In 1964, he published the first of “The Rabbi Small” series “Friday, the Rabbi Slept Late.” It was in this novel that he introduced his larger than life character Rabbi Small. It was a story derived from an actual account of the construction of the local temple. The novel was the winner of the 1964 Edgar Allan Poe Award by the Mystery Writers of America. By the time of his death, the series had twelve titles with the last one being “That Day the Rabbi Left Town” that was published in 1996. “The Rabbi Small” series of novels were some of the most popular novels in the genre in their heyday. The novels provide eye-opening insights into Jewish American history during some of the most tumultuous times of the United States. While American Jews had come a long way from the poverty-stricken wretches they were when they first arrived, they were not immune to the turmoil no matter how comfortable they now were. Internally, they had to deal with the chaos that resulted from a battle between assimilation and tradition. Outwardly, they had to stake out positions on gender relations, free speech, and civil rights. As a young Jewish man raised in Boston, this was a struggle all too familiar to Harry Kemelman. He had looked on with a lot of interest when Young Jewish families began moving into smalls towns in Massachusetts after the Second World War. He was fascinated by and was drawn into the discussions and arguments on a variety of Jewish issues such as temple disputes and matters given that this was the focal point of most Jewish people.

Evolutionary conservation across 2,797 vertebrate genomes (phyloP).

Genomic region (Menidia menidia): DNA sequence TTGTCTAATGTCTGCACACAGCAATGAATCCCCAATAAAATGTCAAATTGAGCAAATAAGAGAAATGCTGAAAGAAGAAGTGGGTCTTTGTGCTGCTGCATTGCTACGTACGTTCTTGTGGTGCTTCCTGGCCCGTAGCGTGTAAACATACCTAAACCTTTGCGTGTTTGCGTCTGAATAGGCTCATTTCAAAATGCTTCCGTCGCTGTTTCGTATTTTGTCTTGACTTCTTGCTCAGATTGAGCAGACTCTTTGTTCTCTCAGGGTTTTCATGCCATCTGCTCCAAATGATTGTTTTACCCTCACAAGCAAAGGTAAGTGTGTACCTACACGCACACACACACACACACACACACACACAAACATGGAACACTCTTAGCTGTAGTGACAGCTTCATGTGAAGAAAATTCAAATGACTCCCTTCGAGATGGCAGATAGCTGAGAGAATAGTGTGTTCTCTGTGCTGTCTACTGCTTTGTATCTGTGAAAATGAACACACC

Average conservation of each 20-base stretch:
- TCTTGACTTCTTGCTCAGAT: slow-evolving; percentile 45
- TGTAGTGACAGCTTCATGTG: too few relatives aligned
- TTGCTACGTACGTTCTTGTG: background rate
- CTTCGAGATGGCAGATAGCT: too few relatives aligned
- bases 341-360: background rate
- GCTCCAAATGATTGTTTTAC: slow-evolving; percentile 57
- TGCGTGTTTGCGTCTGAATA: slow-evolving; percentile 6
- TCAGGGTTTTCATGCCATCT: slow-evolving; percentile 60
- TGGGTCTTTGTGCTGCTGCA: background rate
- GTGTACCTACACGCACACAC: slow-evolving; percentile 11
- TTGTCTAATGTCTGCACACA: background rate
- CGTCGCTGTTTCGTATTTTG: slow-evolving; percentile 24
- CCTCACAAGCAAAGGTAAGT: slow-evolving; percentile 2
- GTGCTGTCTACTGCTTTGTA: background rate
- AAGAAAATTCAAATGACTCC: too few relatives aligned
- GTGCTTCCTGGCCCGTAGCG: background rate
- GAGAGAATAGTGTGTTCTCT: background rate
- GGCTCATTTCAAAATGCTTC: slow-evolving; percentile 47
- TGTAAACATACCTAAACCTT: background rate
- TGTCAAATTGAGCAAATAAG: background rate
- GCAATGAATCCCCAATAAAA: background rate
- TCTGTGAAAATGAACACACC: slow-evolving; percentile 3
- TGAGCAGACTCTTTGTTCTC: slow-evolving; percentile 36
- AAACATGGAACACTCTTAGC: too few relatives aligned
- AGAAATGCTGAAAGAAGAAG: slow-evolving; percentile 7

The lead of “The Rabbi Small Mysteries” is Rabbi David Small, who has recently been hired to become the leader of Bernard’s Crossing small conservative Jewish congregation in Massachusetts. He is a devoted husband, who is a wise man that is dedicated to Jewish culture and tradition. He is also a master at deduction and a formidable problem-solver, which makes him a very good candidate for sleuth whenever there is a mystery in town. Small lives in a chaotic universe full of dentists, doctors, and lawyers and while it is a small community, life can also get very hectic. In nearly every title in the series, his tenure as a rabbi is under threat from the impatient board that believes that all he is a mouthpiece for the board. Nonetheless, he remains committed to conserving Jewish traditions in his calm and thoughtful way. Ultimately, his quest to save his job and his culture parallel his other love for resolving murder mysteries. The novels offer fascinating insights into modern Jewish belief and thinking and the life of rabbis. Unlike clergymen, rabbis are not ordained ministers but rather experts in Jewish law. As such, Rabbi Small is more of a clerical detective than an ordained minister. According to Kemelman, the purpose of the novels is to explain and teach Judaism to Gentiles and Jews.